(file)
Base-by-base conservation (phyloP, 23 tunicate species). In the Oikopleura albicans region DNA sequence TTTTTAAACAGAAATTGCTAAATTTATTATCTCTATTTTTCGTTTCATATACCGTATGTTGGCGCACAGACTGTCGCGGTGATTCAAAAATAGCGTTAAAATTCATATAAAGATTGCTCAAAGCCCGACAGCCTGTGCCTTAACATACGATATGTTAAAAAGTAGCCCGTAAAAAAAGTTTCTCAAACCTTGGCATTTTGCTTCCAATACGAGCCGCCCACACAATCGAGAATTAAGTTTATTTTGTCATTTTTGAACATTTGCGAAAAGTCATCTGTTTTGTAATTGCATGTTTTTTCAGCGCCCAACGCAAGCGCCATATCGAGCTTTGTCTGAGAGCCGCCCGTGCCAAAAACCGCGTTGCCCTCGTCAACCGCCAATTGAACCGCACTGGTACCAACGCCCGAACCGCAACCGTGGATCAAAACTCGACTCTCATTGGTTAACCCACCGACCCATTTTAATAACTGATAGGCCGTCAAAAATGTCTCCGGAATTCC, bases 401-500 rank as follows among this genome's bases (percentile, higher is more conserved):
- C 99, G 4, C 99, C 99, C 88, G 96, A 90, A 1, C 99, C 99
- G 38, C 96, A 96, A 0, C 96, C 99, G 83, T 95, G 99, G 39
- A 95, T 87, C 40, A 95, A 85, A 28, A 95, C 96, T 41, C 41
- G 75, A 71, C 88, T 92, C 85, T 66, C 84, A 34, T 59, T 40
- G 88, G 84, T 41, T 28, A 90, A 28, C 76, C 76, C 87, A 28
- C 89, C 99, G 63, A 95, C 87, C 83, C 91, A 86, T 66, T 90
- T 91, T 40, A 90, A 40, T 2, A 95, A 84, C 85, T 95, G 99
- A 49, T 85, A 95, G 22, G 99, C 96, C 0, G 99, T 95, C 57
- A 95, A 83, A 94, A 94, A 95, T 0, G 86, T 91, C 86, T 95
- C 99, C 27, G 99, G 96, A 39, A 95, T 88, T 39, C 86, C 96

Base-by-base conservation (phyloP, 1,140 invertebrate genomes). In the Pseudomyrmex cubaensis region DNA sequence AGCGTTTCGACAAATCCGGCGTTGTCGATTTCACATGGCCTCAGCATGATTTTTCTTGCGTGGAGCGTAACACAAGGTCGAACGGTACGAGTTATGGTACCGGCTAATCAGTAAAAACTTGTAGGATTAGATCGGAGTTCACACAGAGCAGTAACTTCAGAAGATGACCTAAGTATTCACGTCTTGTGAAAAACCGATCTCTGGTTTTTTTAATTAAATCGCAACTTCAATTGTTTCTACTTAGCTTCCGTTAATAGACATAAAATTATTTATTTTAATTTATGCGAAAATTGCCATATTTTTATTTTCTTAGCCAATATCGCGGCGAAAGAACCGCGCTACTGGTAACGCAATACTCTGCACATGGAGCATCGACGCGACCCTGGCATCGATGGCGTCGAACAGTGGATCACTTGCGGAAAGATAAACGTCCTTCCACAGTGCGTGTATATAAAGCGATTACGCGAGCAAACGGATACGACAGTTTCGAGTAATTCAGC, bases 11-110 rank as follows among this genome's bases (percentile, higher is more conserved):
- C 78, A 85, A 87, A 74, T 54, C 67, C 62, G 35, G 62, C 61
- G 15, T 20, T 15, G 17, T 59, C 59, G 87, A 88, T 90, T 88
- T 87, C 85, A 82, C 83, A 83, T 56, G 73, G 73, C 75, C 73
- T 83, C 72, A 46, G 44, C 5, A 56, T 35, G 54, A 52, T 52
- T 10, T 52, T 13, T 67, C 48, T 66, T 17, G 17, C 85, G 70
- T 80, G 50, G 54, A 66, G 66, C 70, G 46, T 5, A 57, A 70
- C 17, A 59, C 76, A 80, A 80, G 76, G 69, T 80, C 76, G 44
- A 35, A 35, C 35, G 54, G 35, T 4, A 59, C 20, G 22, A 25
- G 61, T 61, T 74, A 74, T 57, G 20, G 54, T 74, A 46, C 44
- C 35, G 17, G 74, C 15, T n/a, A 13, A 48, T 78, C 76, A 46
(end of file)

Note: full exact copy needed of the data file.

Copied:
Base-by-base conservation (phyloP, 23 tunicate species). In the Oikopleura albicans region DNA sequence TTTTTAAACAGAAATTGCTAAATTTATTATCTCTATTTTTCGTTTCATATACCGTATGTTGGCGCACAGACTGTCGCGGTGATTCAAAAATAGCGTTAAAATTCATATAAAGATTGCTCAAAGCCCGACAGCCTGTGCCTTAACATACGATATGTTAAAAAGTAGCCCGTAAAAAAAGTTTCTCAAACCTTGGCATTTTGCTTCCAATACGAGCCGCCCACACAATCGAGAATTAAGTTTATTTTGTCATTTTTGAACATTTGCGAAAAGTCATCTGTTTTGTAATTGCATGTTTTTTCAGCGCCCAACGCAAGCGCCATATCGAGCTTTGTCTGAGAGCCGCCCGTGCCAAAAACCGCGTTGCCCTCGTCAACCGCCAATTGAACCGCACTGGTACCAACGCCCGAACCGCAACCGTGGATCAAAACTCGACTCTCATTGGTTAACCCACCGACCCATTTTAATAACTGATAGGCCGTCAAAAATGTCTCCGGAATTCC, bases 401-500 rank as follows among this genome's bases (percentile, higher is more conserved):
- C 99, G 4, C 99, C 99, C 88, G 96, A 90, A 1, C 99, C 99
- G 38, C 96, A 96, A 0, C 96, C 99, G 83, T 95, G 99, G 39
- A 95, T 87, C 40, A 95, A 85, A 28, A 95, C 96, T 41, C 41
- G 75, A 71, C 88, T 92, C 85, T 66, C 84, A 34, T 59, T 40
- G 88, G 84, T 41, T 28, A 90, A 28, C 76, C 76, C 87, A 28
- C 89, C 99, G 63, A 95, C 87, C 83, C 91, A 86, T 66, T 90
- T 91, T 40, A 90, A 40, T 2, A 95, A 84, C 85, T 95, G 99
- A 49, T 85, A 95, G 22, G 99, C 96, C 0, G 99, T 95, C 57
- A 95, A 83, A 94, A 94, A 95, T 0, G 86, T 91, C 86, T 95
- C 99, C 27, G 99, G 96, A 39, A 95, T 88, T 39, C 86, C 96

Base-by-base conservation (phyloP, 1,140 invertebrate genomes). In the Pseudomyrmex cubaensis region DNA sequence AGCGTTTCGACAAATCCGGCGTTGTCGATTTCACATGGCCTCAGCATGATTTTTCTTGCGTGGAGCGTAACACAAGGTCGAACGGTACGAGTTATGGTACCGGCTAATCAGTAAAAACTTGTAGGATTAGATCGGAGTTCACACAGAGCAGTAACTTCAGAAGATGACCTAAGTATTCACGTCTTGTGAAAAACCGATCTCTGGTTTTTTTAATTAAATCGCAACTTCAATTGTTTCTACTTAGCTTCCGTTAATAGACATAAAATTATTTATTTTAATTTATGCGAAAATTGCCATATTTTTATTTTCTTAGCCAATATCGCGGCGAAAGAACCGCGCTACTGGTAACGCAATACTCTGCACATGGAGCATCGACGCGACCCTGGCATCGATGGCGTCGAACAGTGGATCACTTGCGGAAAGATAAACGTCCTTCCACAGTGCGTGTATATAAAGCGATTACGCGAGCAAACGGATACGACAGTTTCGAGTAATTCAGC, bases 11-110 rank as follows among this genome's bases (percentile, higher is more conserved):
- C 78, A 85, A 87, A 74, T 54, C 67, C 62, G 35, G 62, C 61
- G 15, T 20, T 15, G 17, T 59, C 59, G 87, A 88, T 90, T 88
- T 87, C 85, A 82, C 83, A 83, T 56, G 73, G 73, C 75, C 73
- T 83, C 72, A 46, G 44, C 5, A 56, T 35, G 54, A 52, T 52
- T 10, T 52, T 13, T 67, C 48, T 66, T 17, G 17, C 85, G 70
- T 80, G 50, G 54, A 66, G 66, C 70, G 46, T 5, A 57, A 70
- C 17, A 59, C 76, A 80, A 80, G 76, G 69, T 80, C 76, G 44
- A 35, A 35, C 35, G 54, G 35, T 4, A 59, C 20, G 22, A 25
- G 61, T 61, T 74, A 74, T 57, G 20, G 54, T 74, A 46, C 44
- C 35, G 17, G 74, C 15, T n/a, A 13, A 48, T 78, C 76, A 46